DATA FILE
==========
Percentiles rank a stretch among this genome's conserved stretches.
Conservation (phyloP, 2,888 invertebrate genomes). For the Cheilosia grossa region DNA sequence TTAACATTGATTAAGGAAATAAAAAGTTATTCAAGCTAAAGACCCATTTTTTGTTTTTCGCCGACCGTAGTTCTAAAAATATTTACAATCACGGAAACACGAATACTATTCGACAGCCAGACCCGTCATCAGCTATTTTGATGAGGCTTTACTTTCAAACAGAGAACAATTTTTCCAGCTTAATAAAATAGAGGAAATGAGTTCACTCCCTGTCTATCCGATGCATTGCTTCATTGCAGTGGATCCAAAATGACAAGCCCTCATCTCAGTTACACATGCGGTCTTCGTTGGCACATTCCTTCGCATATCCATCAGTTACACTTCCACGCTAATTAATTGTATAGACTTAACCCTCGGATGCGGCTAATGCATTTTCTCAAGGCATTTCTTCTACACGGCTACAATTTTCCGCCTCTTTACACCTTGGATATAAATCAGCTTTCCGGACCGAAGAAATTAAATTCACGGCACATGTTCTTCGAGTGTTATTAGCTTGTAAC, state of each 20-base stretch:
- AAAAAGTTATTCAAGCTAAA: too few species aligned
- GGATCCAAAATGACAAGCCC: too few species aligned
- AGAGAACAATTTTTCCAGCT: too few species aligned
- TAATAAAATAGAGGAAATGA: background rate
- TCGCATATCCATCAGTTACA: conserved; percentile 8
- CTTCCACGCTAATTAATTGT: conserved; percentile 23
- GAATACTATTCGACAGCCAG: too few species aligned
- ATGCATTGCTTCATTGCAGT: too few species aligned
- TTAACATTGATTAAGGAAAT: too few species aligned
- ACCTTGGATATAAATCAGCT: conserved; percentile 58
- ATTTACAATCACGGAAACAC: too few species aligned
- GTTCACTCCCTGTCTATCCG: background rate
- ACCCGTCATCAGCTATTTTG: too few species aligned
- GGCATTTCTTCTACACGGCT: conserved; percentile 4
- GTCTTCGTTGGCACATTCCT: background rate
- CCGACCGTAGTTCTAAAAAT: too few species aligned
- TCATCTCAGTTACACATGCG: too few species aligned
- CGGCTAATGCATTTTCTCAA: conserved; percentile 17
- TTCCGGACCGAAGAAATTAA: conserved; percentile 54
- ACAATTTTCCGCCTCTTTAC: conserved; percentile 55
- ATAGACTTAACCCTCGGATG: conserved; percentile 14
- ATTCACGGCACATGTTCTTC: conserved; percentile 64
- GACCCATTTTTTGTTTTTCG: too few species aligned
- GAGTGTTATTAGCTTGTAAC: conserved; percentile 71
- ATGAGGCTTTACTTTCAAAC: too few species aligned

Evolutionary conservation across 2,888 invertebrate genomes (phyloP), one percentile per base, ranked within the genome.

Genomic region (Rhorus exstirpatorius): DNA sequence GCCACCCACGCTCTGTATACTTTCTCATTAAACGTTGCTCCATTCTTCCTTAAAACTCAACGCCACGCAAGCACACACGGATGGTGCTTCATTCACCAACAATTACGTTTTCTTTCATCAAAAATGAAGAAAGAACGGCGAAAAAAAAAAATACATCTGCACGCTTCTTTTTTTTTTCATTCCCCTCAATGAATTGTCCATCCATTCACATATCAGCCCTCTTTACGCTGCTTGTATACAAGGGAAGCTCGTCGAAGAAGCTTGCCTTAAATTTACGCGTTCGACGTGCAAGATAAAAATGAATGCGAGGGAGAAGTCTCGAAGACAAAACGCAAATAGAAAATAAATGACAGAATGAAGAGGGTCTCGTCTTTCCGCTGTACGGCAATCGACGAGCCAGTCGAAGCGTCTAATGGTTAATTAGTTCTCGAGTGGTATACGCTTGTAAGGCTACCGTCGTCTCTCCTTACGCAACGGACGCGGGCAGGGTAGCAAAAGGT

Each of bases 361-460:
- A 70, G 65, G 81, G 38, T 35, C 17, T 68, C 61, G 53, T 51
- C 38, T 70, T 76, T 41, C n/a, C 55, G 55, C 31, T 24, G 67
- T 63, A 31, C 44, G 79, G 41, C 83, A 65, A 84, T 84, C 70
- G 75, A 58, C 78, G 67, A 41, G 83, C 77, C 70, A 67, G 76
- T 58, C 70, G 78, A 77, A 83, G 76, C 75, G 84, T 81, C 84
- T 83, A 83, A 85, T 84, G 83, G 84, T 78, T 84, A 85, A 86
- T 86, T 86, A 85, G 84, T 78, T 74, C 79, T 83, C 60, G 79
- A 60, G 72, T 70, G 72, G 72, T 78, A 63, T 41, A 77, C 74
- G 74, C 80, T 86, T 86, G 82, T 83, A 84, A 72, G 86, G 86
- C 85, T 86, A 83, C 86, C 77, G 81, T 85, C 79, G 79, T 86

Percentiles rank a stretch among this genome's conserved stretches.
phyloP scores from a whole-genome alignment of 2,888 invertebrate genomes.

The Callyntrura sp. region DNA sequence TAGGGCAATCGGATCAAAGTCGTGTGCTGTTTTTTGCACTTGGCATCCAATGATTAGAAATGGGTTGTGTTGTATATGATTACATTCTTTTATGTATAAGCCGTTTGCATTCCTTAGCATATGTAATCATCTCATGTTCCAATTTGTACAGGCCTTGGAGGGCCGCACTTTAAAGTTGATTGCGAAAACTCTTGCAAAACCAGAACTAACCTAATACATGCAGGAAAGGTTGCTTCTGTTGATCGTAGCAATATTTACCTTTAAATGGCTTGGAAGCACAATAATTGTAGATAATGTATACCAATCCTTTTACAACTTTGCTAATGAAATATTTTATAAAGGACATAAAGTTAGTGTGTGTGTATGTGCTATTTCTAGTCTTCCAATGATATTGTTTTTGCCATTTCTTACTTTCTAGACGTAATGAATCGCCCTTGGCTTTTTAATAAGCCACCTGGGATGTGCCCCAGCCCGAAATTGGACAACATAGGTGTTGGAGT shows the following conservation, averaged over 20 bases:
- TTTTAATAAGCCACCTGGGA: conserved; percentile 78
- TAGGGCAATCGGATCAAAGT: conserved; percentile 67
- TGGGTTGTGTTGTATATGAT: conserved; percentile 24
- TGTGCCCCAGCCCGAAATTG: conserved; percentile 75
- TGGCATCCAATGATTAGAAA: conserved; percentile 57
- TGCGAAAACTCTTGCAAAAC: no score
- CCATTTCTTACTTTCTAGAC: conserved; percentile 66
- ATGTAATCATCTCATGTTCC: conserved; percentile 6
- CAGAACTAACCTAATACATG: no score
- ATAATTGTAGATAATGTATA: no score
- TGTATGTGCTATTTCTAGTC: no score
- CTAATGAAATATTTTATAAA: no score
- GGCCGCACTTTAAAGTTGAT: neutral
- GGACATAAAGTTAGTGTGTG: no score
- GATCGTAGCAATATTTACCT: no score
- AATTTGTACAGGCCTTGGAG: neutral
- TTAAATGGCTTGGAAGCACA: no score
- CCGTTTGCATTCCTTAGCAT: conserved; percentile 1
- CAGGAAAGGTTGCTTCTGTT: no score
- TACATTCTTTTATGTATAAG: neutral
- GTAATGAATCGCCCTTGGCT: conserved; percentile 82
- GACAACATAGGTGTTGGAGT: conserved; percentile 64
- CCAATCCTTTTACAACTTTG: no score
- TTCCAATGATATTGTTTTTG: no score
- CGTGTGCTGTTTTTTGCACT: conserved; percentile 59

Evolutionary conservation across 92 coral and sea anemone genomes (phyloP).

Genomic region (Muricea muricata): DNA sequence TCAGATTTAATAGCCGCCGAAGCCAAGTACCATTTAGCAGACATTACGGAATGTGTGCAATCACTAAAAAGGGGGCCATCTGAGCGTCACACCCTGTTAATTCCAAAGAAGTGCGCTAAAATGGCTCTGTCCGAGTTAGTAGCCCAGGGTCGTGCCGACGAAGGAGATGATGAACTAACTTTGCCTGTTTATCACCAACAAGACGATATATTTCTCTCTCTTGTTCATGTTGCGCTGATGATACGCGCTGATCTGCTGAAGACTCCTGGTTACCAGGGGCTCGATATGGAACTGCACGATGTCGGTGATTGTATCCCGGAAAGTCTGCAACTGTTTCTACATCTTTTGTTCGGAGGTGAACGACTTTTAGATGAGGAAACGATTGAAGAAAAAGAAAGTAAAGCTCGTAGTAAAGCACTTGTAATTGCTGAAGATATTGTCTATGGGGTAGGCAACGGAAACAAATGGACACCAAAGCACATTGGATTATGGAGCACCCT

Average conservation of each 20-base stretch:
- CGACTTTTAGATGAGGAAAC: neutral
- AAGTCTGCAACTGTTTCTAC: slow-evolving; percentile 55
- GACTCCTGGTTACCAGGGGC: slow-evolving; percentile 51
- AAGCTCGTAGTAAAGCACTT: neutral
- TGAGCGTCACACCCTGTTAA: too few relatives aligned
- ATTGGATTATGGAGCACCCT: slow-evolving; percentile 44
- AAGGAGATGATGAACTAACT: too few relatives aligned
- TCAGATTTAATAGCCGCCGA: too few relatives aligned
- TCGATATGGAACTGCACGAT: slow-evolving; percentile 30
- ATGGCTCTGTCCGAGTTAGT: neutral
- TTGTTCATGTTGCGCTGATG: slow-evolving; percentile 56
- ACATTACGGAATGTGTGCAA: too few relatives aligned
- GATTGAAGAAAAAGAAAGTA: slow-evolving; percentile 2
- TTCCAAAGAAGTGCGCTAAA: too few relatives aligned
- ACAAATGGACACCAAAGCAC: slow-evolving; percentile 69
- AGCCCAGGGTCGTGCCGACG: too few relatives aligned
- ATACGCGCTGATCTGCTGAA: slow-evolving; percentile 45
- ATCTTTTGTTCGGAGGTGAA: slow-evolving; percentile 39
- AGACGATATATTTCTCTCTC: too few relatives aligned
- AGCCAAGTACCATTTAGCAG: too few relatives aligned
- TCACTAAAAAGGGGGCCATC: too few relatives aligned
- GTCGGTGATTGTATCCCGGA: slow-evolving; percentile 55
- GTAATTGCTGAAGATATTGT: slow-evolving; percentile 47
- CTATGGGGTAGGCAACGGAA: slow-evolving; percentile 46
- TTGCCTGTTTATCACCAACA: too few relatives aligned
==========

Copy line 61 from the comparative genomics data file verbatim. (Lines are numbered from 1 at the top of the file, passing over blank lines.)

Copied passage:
- CCGTTTGCATTCCTTAGCAT: conserved; percentile 1